The Social Media Analytics and Reporting Toolkit (SMART) creates an easily-navigable platform for first responders to search YouTube, Twitter, Instagram, and other social media sites. By making the massive amount of social media data easier to search, officials will be able to find those who need help the most.   

Blowing in the wind

The US has some of the worst tornados in the entire world. The country’s topography is to blame for the average 1,250 tornados every year, and climate change may only make this worse. To better prepare citizens, Penn State researchers worked to find a better way to predict these storms.

<strong>Take shelter.</strong> Tornadoes are quick to form, hard to predict, and cause extensive damage. Researchers at Penn State want to use high-resolution models to increase warning times from 14 to 30 minutes. Courtesy NOAA.Current tornado modeling systems are only capable of giving people 3-14 minute head starts before the storm hits. While this is certainly better than nothing, a maximum of 14 minutes isn’t much time to evacuate large areas such as a stadium.

To increase this timeline, researchers created the Penn State Center for Advanced Data Assimilation and Predictability Techniques (ADAPT). By studying how past tornados have developed, the scientists hope to be able to eventually give people up to 30 minutes of warning before a big storm hits.

Read more:

Coastal craziness

One of the hardest parts of hurricane prediction is understanding how it will affect the ocean. These bodies of water are so large and complex that mapping their future movements is extremely difficult. However, doing so could save lives.

<strong>Storm surge forecasting</strong> makes coastal areas safer to live in, by helping engineers design levees and residents decide how to react. Courtesy David Baird. <a href='https://creativecommons.org/licenses/by-sa/2.0/'>(CC BY-SA 2.0)</a>Researchers at the University of North Carolina at Chapel Hill are working to better predict the flow of coastal water during a hurricane. The software tool ADCIRC allows scientists to better understand what happens to a coastline during a major weather event. Not only does this allow for a better warning system, but it also helps with the design and construction of levee systems.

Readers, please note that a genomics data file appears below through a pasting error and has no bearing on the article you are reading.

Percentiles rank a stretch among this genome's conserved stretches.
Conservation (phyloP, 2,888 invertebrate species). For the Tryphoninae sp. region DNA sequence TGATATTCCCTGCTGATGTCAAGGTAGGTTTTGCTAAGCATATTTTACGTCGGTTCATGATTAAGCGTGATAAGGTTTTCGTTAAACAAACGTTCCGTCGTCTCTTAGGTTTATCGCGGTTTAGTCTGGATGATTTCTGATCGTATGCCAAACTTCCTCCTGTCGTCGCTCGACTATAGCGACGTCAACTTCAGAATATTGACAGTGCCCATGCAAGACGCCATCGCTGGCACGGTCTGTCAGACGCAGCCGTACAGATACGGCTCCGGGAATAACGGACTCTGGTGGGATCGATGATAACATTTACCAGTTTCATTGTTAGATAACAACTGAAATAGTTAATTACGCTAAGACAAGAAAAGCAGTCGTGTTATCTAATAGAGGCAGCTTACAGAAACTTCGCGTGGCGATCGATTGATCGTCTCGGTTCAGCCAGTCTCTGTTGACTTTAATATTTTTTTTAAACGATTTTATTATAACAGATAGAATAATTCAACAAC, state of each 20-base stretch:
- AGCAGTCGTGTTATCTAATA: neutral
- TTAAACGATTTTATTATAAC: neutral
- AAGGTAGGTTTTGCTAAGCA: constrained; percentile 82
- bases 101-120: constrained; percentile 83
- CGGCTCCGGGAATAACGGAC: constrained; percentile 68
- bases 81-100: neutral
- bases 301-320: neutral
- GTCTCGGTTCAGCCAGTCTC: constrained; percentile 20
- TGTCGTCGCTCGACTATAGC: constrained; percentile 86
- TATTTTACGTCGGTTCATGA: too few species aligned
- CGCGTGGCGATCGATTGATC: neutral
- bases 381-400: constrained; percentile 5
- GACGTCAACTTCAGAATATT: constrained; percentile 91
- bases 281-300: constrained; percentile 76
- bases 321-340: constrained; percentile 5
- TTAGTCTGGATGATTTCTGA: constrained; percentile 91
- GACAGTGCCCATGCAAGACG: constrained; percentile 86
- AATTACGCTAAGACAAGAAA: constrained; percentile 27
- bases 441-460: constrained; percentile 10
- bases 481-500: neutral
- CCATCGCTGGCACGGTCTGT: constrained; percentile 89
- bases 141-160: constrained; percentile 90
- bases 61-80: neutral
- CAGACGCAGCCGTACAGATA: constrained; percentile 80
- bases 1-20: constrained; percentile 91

Natural disasters may be unavoidable, but HPC is helping us better understand them. The citizens of Pompeii and the sailors of the Spanish Armada could have only dreamt of these interventions, and we owe it to them to continue their development.

Read more:

Join the conversation

Do you have story ideas or something to contribute? Let us know!

Copyright © 2023 Science Node ™  |  Privacy Notice  |  Sitemap

Disclaimer: While Science Node ™ does its best to provide complete and up-to-date information, it does not warrant that the information is error-free and disclaims all liability with respect to results from the use of the information.


We encourage you to republish this article online and in print, it’s free under our creative commons attribution license, but please follow some simple guidelines:
  1. You have to credit our authors.
  2. You have to credit ScienceNode.org — where possible include our logo with a link back to the original article.
  3. You can simply run the first few lines of the article and then add: “Read the full article on ScienceNode.org” containing a link back to the original article.
  4. The easiest way to get the article on your site is to embed the code below.